The Vitamins by Combs and McClung is an excellent reference and textbook. It helped give me a refresher course on the topic and clear up some misperceptions on my part. I hope that I provided an accurate assessment on vitamin controversies appearing on the internet. The book is very technical and represents the height of Nutritionism. I support the nutritional sciences. I bemoan the criticism that many self-educated nutritionists level at the discipline. Combs and McClung represent the pinnacle of understanding in the field. I can only hope that scientific inquiry will guide future discussions in nutrition.
Next week: Two versions of the ultra-processed foods debate
(1)Bahareh, N and TR Neyestani, 2022. The effects of vitamin-fortified foods on circulating 25(OH)D concentrations in adults: a systematic review and meta-analysis. British Journal of Nutrition 127:1821-1838.
(2)Itkonen, ST, M Erkkola and CJE Lamberg-Allardt, 2018. Vitamin D fortification of fluid milk products and their contribution to vitamin D intake and vitamin D status in observational studies—a review. Nutrients 10:1054.
4 thoughts on “Determining the nutritional value of a specific vitamin in a specific food”
Having read all your vitamin posts, I commend you for reading the textbook and reflecting on the content. As more research is done on the food matrix, my suspicion is that we will also gain a better understanding of how the degree of processing effects the food matrix.
Shortly after the Intelligence Squared Debate, Kevin Hall was interviewed by the BBC and during that discussion he commented that human nutrition is not rocket science. In fact he emphasized, it’s much harder than rocket science. Your reading of the vitamin textbook reinforces just how complex nutrition really is. Wicked hard to quote another well know commentator.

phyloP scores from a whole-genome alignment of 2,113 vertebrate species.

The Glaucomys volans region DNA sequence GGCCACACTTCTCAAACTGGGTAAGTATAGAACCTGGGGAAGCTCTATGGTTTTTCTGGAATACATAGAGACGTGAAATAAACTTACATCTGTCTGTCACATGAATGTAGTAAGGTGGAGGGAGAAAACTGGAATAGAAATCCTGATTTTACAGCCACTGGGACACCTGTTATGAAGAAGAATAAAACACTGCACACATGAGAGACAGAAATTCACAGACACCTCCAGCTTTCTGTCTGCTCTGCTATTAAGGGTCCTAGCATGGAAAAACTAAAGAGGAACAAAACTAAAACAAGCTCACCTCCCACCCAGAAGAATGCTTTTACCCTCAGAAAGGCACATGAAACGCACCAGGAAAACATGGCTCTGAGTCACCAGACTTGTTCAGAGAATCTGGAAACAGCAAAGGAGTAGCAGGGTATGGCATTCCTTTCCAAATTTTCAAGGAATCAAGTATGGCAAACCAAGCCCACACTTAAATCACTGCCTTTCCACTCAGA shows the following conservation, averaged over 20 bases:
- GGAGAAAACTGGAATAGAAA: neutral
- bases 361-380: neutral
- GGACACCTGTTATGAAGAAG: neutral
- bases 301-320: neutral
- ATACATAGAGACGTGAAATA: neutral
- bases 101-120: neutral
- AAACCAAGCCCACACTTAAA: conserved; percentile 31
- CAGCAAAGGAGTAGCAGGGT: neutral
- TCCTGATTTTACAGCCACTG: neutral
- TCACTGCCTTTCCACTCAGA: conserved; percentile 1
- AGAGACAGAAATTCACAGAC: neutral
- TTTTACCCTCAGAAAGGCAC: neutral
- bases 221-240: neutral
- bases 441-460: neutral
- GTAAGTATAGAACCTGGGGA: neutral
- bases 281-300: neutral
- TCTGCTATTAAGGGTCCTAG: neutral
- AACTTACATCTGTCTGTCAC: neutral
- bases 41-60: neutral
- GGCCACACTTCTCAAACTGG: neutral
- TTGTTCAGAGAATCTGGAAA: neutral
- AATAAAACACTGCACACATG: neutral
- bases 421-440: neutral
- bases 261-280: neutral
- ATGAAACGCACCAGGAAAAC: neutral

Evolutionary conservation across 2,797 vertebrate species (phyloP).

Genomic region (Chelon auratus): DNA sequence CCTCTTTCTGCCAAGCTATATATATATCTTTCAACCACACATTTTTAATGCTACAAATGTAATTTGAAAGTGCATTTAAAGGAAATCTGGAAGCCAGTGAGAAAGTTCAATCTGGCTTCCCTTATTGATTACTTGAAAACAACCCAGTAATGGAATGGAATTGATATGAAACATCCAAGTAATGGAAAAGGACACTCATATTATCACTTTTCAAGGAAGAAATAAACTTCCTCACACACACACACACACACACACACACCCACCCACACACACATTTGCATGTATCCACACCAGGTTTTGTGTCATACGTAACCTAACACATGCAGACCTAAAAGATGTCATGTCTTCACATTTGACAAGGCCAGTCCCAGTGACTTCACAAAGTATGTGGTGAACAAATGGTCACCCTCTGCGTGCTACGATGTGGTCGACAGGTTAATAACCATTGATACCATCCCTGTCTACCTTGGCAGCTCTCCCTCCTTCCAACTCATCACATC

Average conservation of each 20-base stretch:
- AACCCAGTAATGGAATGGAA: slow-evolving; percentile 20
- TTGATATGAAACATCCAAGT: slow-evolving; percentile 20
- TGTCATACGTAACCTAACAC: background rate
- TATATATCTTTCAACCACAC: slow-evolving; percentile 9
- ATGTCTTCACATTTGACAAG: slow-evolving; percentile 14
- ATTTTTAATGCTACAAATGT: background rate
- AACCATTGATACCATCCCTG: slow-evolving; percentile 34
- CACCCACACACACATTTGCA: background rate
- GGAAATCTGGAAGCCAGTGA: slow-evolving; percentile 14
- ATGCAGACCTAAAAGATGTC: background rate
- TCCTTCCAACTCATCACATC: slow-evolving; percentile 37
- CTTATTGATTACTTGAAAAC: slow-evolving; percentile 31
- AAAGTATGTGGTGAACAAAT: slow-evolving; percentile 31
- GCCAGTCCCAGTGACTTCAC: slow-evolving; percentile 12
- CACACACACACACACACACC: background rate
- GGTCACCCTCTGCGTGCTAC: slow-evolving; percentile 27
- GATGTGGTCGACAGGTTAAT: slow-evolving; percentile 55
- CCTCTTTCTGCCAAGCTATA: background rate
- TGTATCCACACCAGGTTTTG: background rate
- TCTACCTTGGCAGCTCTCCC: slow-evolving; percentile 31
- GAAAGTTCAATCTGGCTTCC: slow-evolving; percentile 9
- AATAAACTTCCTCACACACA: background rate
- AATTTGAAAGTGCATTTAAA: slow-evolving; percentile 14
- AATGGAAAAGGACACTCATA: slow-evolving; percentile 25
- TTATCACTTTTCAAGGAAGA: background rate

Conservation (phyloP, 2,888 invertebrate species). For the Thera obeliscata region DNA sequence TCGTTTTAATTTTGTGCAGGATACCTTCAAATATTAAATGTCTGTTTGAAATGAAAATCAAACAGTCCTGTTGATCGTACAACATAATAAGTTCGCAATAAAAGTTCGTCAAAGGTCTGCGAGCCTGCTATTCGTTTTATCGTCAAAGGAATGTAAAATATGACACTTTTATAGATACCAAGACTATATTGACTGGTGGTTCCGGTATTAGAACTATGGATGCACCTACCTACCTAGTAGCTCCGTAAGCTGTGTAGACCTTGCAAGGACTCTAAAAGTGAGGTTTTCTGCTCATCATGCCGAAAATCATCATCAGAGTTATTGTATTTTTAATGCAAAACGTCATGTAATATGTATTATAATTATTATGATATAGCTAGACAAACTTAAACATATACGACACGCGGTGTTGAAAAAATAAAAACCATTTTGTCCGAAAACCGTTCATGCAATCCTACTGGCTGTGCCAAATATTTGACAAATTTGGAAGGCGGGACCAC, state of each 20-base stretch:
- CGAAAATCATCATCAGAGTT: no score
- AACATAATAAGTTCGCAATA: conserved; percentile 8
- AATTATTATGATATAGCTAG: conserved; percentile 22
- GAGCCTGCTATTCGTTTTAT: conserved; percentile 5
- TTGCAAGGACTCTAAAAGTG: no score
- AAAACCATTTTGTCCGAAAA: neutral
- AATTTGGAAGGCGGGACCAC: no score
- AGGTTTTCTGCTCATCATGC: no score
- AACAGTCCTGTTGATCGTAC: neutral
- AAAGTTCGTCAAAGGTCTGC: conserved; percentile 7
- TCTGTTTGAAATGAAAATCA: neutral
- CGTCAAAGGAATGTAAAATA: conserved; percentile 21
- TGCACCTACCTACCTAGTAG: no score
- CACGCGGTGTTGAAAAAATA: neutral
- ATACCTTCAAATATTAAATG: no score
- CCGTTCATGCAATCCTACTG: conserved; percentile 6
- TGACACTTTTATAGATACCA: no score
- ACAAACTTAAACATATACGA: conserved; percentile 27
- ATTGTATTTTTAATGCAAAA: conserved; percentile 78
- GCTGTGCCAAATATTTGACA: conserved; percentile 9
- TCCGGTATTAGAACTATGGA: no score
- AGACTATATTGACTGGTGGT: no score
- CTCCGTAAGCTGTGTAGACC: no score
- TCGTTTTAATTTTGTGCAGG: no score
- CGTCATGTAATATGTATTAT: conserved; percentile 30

And finally, I do need to correct one little detail. “Dietitians and nutritionists blame ultra-processed foods as the reason many diets are unhealthy.” In my interactions with my dietitian colleagues, this is not what I am hearing.
Thank you Linn for your comments. Every solid food has a matrix. The matrix for solid whole foods is composed of cells. Binders, thickeners, and other additives provide structure for formulated foods. Natural components removed from cells like alternate proteins are recombined with other ingredients into industrial formulations are the issue here. You have been prodding me to investigate cellular matrices for some time. I may try to take on the topic next year.
Nutrition is a complex subject the public wants to know and understand. We like our lessons to be simple and straight-forward without uncertainty. Nutrition is not easily stuffed into a box.
I know you say that dietitians and nutritionists are not against ultra-processed foods, but that is not the impression I get from their presence on the internet. I dialog with you because you seem to be more open than most. I look forward to continuing our dialog.